Line is expensive and heavy. But it is not a place to over-economize.
A caveat: Make sure the line matches the size of your boat’s cleats. As a rule of thumb, have 1/4 inch of line diameter for every inch of cleat-horn length. This will ensure you have enough cleat to properly belay at least two lines on any cleat. And don’t forget those oversize lines at the fuel dock. They need to fit too.
Regarding feel, braided line will feel better in your hands. But it does not stretch as much as three-strand. This comment leads to the second job of an anchor line: to provide shock absorption.
On a calm day with no wind or wakes, stretch might not matter much. But when your boat is anchored in choppy or wave- or wake-ridden waters, the boat jerks against the anchor line with tremendous force. This can cause stress-cracking around cleats and chocks, or worse. The line stretch provides shock absorption, reducing the stress on your boat’s cleats and chocks. You don’t have to anchor through a storm to have your boat damaged. The stress works on the boat every time your boat rides to the hook. One day, you’ll notice the stress cracks that “suddenly” appeared around the base of your cleats.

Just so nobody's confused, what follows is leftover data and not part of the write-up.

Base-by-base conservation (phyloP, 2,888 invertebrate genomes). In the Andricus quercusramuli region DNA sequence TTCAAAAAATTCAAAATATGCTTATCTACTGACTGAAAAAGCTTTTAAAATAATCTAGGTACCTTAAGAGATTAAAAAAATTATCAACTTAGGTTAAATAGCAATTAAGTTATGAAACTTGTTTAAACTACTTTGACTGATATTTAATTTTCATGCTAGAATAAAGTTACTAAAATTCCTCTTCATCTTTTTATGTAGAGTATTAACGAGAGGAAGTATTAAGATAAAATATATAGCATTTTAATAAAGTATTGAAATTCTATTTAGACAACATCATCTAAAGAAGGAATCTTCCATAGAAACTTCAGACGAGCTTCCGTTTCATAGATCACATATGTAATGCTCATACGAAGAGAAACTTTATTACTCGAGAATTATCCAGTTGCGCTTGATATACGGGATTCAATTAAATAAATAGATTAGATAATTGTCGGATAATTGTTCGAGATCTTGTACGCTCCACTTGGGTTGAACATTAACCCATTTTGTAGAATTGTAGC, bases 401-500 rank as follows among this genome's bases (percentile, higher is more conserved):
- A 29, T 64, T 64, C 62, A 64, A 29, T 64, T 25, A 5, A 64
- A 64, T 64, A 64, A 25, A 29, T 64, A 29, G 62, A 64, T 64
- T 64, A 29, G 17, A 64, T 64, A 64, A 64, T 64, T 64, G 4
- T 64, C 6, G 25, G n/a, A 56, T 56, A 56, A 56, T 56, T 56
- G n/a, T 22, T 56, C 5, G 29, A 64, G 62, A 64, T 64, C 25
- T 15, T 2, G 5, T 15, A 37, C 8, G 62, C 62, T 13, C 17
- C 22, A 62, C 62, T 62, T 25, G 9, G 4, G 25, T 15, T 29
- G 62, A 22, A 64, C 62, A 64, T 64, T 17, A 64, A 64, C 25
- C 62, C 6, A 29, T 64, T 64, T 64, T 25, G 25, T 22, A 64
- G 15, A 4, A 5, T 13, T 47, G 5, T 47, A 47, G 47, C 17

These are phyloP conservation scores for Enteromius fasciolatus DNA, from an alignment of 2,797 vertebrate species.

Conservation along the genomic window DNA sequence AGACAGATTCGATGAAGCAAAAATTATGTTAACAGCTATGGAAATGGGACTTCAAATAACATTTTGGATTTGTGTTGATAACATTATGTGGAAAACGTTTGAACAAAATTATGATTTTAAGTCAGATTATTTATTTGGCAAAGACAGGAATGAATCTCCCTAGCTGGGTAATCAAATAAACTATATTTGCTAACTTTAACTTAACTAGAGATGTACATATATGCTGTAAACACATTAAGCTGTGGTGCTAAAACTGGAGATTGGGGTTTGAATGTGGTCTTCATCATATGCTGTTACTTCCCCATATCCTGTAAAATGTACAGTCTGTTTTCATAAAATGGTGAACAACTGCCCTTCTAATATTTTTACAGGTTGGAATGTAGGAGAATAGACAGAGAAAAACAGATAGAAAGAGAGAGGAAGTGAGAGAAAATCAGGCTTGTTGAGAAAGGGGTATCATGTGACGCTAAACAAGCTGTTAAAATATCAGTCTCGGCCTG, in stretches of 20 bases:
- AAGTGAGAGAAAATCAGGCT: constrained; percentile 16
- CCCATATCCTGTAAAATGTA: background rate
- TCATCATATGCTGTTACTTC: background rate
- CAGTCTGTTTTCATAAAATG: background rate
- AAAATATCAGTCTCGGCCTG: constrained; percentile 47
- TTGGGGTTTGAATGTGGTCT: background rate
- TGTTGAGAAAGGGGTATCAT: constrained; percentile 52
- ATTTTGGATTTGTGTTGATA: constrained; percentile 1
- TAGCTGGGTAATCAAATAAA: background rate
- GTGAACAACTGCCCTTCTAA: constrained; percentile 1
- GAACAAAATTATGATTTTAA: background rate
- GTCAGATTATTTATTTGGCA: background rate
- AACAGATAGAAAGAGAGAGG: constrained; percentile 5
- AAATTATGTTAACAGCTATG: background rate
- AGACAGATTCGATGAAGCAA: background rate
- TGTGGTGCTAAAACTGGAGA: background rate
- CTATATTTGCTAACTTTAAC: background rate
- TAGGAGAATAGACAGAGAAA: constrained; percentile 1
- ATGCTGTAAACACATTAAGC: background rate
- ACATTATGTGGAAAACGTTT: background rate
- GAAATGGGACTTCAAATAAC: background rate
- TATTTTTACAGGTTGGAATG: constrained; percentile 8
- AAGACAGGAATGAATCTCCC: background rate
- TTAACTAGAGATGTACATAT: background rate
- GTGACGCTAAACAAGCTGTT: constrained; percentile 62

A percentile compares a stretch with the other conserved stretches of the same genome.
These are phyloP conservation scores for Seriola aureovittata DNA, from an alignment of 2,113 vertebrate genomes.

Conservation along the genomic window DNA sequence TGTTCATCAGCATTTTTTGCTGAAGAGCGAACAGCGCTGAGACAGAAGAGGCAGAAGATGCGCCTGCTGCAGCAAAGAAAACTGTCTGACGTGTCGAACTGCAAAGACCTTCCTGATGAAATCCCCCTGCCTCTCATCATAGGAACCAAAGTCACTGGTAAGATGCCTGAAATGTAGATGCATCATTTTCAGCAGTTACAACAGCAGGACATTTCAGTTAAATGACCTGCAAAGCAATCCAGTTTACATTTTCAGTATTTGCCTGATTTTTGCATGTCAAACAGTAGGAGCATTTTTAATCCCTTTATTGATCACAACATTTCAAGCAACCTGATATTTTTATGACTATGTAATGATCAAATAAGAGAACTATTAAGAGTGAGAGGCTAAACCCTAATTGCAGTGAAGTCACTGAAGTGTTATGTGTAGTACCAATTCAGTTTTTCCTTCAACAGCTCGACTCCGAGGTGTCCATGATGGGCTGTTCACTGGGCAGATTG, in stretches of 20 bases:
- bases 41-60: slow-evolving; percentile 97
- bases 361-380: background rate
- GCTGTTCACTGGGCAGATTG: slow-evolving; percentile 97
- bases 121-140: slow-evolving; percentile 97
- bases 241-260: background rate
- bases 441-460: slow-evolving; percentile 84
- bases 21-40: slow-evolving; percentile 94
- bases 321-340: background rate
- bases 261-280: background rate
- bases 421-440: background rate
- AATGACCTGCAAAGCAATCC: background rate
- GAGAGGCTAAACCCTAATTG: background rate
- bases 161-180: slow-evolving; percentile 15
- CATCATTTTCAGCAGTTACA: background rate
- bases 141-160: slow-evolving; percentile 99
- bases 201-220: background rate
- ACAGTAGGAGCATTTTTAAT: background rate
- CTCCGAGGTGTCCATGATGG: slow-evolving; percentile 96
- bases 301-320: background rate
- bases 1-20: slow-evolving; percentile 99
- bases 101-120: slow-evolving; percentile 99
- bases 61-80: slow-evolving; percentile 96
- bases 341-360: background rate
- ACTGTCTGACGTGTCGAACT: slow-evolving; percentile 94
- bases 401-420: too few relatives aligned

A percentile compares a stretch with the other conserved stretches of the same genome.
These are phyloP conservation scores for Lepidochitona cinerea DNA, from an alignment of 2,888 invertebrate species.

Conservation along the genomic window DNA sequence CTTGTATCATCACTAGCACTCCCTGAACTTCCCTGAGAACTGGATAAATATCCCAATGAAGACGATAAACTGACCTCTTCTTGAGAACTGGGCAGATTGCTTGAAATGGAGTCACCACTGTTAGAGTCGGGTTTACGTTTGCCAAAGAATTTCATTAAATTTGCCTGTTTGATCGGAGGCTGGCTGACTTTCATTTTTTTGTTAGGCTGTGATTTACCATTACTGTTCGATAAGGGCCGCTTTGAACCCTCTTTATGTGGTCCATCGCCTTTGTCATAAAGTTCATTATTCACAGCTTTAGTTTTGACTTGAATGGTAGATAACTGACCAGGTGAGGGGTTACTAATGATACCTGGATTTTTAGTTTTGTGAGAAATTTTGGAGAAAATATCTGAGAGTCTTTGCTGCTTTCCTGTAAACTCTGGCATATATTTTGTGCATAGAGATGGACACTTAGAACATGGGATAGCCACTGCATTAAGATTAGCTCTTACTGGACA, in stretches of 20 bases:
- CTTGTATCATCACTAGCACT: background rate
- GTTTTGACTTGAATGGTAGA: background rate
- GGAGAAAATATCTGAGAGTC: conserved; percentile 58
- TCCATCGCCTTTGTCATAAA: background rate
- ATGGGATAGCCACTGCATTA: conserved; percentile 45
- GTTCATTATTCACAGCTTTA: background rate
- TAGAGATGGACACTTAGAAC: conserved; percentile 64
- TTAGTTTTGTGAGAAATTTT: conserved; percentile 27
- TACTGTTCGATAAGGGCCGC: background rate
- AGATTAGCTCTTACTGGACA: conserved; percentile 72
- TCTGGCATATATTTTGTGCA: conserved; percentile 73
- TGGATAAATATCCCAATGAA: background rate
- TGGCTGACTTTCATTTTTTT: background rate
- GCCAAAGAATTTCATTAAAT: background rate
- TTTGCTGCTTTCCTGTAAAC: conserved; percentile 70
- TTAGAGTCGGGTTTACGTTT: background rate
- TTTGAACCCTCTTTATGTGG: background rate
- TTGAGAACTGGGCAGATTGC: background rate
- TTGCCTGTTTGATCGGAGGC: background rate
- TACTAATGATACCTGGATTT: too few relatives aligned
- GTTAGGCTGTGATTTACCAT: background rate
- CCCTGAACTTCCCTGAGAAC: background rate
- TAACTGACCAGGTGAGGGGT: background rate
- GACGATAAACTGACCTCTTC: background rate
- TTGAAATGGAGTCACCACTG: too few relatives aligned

With its added stretch per diameter, three-strand makes a superior anchor rode compared to braided line. But, like anything in boating, there are exceptions. For mostly calm water and occasional use, combined with a nicer hand feel, braided line can serve as your anchor line. It comes down to how much you anchor and where.
The above puts cost aside because braided line almost always costs more than three-strand. But the third job an anchor line needs to do will raise the cost of the three-strand line designed to do it. If you have a windlass on your boat, you will want your line to be a “hard lay” type. This refers to the manufacturing process that results in a more abrasion-resistant rope. Hard-lay line can stand up better to the chafe caused by going through the windlass. It is sometimes sold pre-packaged as a rode under “windlass line,” whether you buy it that way or make up your own rode (see boatingmag.com/how-to-construct-anchor-rode).
A final characteristic for lines in use with a windlass is twist resistance. A windlass, in turning the line from horizontal to vertical, can induce twist. Left unchecked, this twist results in hockling. A hockled line hopelessly twists and doubles up on itself, making it unusable. A swivel shackle is one way to help prevent hockling because it allows the line to untwist as the anchor is pulled to the surface.